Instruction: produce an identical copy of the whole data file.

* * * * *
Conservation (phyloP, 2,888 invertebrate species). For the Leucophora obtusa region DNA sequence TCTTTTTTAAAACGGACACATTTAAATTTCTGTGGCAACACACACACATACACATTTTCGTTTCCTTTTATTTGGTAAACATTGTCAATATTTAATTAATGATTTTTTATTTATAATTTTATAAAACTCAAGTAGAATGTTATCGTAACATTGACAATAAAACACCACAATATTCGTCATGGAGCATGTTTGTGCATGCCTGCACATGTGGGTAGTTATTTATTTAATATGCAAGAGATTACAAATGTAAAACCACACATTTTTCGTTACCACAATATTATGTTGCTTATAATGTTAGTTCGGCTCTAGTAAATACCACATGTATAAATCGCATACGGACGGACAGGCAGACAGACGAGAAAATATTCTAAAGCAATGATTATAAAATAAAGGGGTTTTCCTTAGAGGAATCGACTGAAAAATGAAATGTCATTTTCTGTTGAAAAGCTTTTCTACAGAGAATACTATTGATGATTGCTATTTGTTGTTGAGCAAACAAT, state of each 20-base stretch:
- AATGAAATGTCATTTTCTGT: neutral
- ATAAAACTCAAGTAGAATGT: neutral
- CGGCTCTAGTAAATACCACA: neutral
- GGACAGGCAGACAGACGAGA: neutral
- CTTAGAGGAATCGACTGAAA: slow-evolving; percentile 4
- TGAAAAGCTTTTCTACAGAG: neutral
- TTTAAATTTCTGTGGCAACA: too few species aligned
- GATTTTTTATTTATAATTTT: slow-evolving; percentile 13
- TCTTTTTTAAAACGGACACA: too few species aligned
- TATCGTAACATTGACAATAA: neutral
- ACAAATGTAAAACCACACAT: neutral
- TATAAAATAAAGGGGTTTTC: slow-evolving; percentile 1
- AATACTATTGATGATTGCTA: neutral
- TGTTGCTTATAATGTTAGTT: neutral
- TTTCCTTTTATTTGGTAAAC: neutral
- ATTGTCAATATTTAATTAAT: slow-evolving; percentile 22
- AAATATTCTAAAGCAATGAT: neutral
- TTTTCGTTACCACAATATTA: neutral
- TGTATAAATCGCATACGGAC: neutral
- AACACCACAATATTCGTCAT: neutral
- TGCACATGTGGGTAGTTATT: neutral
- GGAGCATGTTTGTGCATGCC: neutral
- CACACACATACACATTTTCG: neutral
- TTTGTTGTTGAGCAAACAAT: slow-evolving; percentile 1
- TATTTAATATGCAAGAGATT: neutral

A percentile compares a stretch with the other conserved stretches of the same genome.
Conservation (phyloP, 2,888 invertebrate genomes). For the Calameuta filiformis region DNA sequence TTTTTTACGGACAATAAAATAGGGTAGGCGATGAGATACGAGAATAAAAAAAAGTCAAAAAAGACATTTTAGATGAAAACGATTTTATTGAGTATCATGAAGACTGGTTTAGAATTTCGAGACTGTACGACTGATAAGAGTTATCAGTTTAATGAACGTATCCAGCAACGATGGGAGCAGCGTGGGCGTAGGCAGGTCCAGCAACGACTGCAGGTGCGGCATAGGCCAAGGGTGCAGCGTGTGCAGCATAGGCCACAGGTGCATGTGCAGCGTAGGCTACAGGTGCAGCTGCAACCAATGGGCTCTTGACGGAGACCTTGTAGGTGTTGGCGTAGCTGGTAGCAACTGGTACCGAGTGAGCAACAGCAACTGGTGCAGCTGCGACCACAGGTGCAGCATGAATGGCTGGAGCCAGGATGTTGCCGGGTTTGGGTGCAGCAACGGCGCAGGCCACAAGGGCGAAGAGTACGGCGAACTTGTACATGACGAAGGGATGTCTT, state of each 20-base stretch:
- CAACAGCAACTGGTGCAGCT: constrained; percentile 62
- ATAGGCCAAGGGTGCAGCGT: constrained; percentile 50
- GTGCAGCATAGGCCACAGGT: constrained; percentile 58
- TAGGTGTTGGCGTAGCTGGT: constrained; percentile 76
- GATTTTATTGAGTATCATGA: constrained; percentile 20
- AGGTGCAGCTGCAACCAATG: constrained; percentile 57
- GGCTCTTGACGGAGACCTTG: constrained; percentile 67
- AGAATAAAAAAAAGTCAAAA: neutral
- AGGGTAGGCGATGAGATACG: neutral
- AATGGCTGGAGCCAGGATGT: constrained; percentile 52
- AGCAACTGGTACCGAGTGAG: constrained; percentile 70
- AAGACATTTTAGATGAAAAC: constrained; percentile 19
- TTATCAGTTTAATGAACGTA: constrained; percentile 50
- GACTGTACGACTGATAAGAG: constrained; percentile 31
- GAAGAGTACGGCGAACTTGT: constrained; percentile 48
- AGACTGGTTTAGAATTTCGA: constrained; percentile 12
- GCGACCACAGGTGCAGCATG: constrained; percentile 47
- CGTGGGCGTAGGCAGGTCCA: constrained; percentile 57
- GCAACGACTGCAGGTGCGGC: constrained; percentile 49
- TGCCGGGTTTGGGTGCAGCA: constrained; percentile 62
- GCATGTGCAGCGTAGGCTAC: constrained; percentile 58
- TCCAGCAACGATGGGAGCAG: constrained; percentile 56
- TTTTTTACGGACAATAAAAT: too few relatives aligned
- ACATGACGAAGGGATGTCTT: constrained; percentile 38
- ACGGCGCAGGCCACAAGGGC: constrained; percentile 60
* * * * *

Conservation (phyloP, 2,888 invertebrate species). For the Leucophora obtusa region DNA sequence TCTTTTTTAAAACGGACACATTTAAATTTCTGTGGCAACACACACACATACACATTTTCGTTTCCTTTTATTTGGTAAACATTGTCAATATTTAATTAATGATTTTTTATTTATAATTTTATAAAACTCAAGTAGAATGTTATCGTAACATTGACAATAAAACACCACAATATTCGTCATGGAGCATGTTTGTGCATGCCTGCACATGTGGGTAGTTATTTATTTAATATGCAAGAGATTACAAATGTAAAACCACACATTTTTCGTTACCACAATATTATGTTGCTTATAATGTTAGTTCGGCTCTAGTAAATACCACATGTATAAATCGCATACGGACGGACAGGCAGACAGACGAGAAAATATTCTAAAGCAATGATTATAAAATAAAGGGGTTTTCCTTAGAGGAATCGACTGAAAAATGAAATGTCATTTTCTGTTGAAAAGCTTTTCTACAGAGAATACTATTGATGATTGCTATTTGTTGTTGAGCAAACAAT, state of each 20-base stretch:
- AATGAAATGTCATTTTCTGT: neutral
- ATAAAACTCAAGTAGAATGT: neutral
- CGGCTCTAGTAAATACCACA: neutral
- GGACAGGCAGACAGACGAGA: neutral
- CTTAGAGGAATCGACTGAAA: slow-evolving; percentile 4
- TGAAAAGCTTTTCTACAGAG: neutral
- TTTAAATTTCTGTGGCAACA: too few species aligned
- GATTTTTTATTTATAATTTT: slow-evolving; percentile 13
- TCTTTTTTAAAACGGACACA: too few species aligned
- TATCGTAACATTGACAATAA: neutral
- ACAAATGTAAAACCACACAT: neutral
- TATAAAATAAAGGGGTTTTC: slow-evolving; percentile 1
- AATACTATTGATGATTGCTA: neutral
- TGTTGCTTATAATGTTAGTT: neutral
- TTTCCTTTTATTTGGTAAAC: neutral
- ATTGTCAATATTTAATTAAT: slow-evolving; percentile 22
- AAATATTCTAAAGCAATGAT: neutral
- TTTTCGTTACCACAATATTA: neutral
- TGTATAAATCGCATACGGAC: neutral
- AACACCACAATATTCGTCAT: neutral
- TGCACATGTGGGTAGTTATT: neutral
- GGAGCATGTTTGTGCATGCC: neutral
- CACACACATACACATTTTCG: neutral
- TTTGTTGTTGAGCAAACAAT: slow-evolving; percentile 1
- TATTTAATATGCAAGAGATT: neutral

A percentile compares a stretch with the other conserved stretches of the same genome.
Conservation (phyloP, 2,888 invertebrate genomes). For the Calameuta filiformis region DNA sequence TTTTTTACGGACAATAAAATAGGGTAGGCGATGAGATACGAGAATAAAAAAAAGTCAAAAAAGACATTTTAGATGAAAACGATTTTATTGAGTATCATGAAGACTGGTTTAGAATTTCGAGACTGTACGACTGATAAGAGTTATCAGTTTAATGAACGTATCCAGCAACGATGGGAGCAGCGTGGGCGTAGGCAGGTCCAGCAACGACTGCAGGTGCGGCATAGGCCAAGGGTGCAGCGTGTGCAGCATAGGCCACAGGTGCATGTGCAGCGTAGGCTACAGGTGCAGCTGCAACCAATGGGCTCTTGACGGAGACCTTGTAGGTGTTGGCGTAGCTGGTAGCAACTGGTACCGAGTGAGCAACAGCAACTGGTGCAGCTGCGACCACAGGTGCAGCATGAATGGCTGGAGCCAGGATGTTGCCGGGTTTGGGTGCAGCAACGGCGCAGGCCACAAGGGCGAAGAGTACGGCGAACTTGTACATGACGAAGGGATGTCTT, state of each 20-base stretch:
- CAACAGCAACTGGTGCAGCT: constrained; percentile 62
- ATAGGCCAAGGGTGCAGCGT: constrained; percentile 50
- GTGCAGCATAGGCCACAGGT: constrained; percentile 58
- TAGGTGTTGGCGTAGCTGGT: constrained; percentile 76
- GATTTTATTGAGTATCATGA: constrained; percentile 20
- AGGTGCAGCTGCAACCAATG: constrained; percentile 57
- GGCTCTTGACGGAGACCTTG: constrained; percentile 67
- AGAATAAAAAAAAGTCAAAA: neutral
- AGGGTAGGCGATGAGATACG: neutral
- AATGGCTGGAGCCAGGATGT: constrained; percentile 52
- AGCAACTGGTACCGAGTGAG: constrained; percentile 70
- AAGACATTTTAGATGAAAAC: constrained; percentile 19
- TTATCAGTTTAATGAACGTA: constrained; percentile 50
- GACTGTACGACTGATAAGAG: constrained; percentile 31
- GAAGAGTACGGCGAACTTGT: constrained; percentile 48
- AGACTGGTTTAGAATTTCGA: constrained; percentile 12
- GCGACCACAGGTGCAGCATG: constrained; percentile 47
- CGTGGGCGTAGGCAGGTCCA: constrained; percentile 57
- GCAACGACTGCAGGTGCGGC: constrained; percentile 49
- TGCCGGGTTTGGGTGCAGCA: constrained; percentile 62
- GCATGTGCAGCGTAGGCTAC: constrained; percentile 58
- TCCAGCAACGATGGGAGCAG: constrained; percentile 56
- TTTTTTACGGACAATAAAAT: too few relatives aligned
- ACATGACGAAGGGATGTCTT: constrained; percentile 38
- ACGGCGCAGGCCACAAGGGC: constrained; percentile 60